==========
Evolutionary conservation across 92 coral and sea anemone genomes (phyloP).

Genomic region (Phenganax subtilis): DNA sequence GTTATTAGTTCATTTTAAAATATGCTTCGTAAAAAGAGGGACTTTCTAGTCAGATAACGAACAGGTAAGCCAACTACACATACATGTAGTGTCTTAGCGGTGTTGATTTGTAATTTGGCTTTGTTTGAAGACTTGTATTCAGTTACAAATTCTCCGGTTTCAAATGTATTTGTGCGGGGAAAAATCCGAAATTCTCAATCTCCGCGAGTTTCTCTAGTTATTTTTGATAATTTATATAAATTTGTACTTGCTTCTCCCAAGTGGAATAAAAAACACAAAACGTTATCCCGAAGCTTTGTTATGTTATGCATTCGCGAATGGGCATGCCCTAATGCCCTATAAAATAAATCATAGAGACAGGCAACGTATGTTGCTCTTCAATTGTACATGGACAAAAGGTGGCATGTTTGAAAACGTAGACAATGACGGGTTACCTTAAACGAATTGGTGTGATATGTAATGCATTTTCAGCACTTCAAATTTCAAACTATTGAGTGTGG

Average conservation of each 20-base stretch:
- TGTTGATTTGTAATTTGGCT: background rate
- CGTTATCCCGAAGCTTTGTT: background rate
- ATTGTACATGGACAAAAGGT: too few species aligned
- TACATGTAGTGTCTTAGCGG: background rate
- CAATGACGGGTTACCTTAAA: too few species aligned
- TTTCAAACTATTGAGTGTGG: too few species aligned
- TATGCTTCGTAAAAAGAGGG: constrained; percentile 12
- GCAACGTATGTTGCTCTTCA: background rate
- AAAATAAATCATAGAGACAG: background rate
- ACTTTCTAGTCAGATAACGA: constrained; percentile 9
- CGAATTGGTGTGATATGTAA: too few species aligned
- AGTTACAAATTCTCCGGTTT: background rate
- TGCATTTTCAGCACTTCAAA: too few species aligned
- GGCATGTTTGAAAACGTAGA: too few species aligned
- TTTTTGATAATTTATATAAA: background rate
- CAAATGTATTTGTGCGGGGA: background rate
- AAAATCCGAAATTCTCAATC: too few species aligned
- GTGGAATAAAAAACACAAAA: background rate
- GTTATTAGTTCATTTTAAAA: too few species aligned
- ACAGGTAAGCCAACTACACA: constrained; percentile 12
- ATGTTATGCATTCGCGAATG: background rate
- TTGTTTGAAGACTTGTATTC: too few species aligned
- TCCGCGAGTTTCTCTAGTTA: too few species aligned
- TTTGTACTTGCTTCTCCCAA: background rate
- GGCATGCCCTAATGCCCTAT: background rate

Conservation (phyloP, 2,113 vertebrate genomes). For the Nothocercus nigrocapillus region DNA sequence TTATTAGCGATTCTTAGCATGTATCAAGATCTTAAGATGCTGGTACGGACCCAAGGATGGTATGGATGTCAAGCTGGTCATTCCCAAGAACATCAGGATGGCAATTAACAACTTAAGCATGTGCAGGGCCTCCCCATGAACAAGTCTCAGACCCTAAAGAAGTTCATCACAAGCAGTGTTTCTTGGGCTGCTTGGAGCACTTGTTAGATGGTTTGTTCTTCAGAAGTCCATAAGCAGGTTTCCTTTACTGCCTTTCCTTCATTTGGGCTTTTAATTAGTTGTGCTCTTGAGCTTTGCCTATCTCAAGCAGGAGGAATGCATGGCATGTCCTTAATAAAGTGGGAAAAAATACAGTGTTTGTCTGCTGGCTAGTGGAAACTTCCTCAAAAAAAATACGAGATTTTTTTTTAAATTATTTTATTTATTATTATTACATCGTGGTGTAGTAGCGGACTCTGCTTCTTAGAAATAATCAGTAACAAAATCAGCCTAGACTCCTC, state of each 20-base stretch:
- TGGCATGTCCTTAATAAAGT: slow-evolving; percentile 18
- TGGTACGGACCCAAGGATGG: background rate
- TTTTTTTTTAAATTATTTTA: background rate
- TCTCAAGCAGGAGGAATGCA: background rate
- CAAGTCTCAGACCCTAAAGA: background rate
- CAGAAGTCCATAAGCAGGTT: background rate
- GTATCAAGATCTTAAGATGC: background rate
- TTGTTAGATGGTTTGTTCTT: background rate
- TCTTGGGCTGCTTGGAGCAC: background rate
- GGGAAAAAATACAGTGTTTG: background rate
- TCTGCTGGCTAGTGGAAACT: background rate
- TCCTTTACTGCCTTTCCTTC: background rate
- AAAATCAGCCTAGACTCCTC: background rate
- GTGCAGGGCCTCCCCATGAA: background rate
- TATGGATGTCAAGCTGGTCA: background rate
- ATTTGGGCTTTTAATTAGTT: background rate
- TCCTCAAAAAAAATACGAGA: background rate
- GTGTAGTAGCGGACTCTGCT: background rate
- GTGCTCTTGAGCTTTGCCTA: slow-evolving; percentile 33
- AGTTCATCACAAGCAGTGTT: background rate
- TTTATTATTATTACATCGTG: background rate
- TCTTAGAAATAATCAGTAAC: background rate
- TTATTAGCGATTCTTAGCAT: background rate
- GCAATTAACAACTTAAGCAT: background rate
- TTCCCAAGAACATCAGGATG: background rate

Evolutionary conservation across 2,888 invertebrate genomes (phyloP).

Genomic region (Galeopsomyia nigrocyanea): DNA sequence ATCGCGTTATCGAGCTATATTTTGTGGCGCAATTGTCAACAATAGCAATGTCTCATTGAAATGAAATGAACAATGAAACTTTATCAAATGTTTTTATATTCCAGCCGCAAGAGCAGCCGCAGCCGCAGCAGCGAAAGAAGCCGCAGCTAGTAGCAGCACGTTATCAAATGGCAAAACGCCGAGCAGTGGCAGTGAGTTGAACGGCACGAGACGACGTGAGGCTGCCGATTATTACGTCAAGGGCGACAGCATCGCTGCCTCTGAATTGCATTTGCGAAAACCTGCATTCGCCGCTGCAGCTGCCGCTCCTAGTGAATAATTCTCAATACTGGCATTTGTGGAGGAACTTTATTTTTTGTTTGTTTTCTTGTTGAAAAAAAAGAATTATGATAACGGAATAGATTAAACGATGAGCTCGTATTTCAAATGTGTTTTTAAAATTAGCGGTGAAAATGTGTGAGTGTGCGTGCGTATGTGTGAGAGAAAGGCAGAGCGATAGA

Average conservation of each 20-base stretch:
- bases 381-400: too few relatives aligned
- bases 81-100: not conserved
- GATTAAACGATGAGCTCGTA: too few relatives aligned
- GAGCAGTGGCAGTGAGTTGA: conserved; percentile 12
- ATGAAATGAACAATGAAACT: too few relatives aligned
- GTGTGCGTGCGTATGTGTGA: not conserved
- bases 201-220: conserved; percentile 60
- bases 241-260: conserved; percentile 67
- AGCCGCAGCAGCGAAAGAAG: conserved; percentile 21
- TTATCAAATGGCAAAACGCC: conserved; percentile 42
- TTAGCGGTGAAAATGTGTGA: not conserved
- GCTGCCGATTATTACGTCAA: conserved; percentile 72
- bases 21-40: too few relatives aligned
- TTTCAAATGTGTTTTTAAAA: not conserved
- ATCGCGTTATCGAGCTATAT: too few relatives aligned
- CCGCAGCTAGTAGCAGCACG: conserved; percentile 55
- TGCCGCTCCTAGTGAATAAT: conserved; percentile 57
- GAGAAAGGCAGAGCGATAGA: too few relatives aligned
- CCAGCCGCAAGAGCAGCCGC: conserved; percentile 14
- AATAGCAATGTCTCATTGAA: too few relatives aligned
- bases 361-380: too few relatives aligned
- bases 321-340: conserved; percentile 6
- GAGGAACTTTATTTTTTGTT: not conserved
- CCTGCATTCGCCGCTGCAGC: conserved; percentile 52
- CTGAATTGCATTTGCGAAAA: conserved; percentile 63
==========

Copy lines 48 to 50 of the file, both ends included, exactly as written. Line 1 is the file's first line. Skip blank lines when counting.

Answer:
- GTGCTCTTGAGCTTTGCCTA: slow-evolving; percentile 33
- AGTTCATCACAAGCAGTGTT: background rate
- TTTATTATTATTACATCGTG: background rate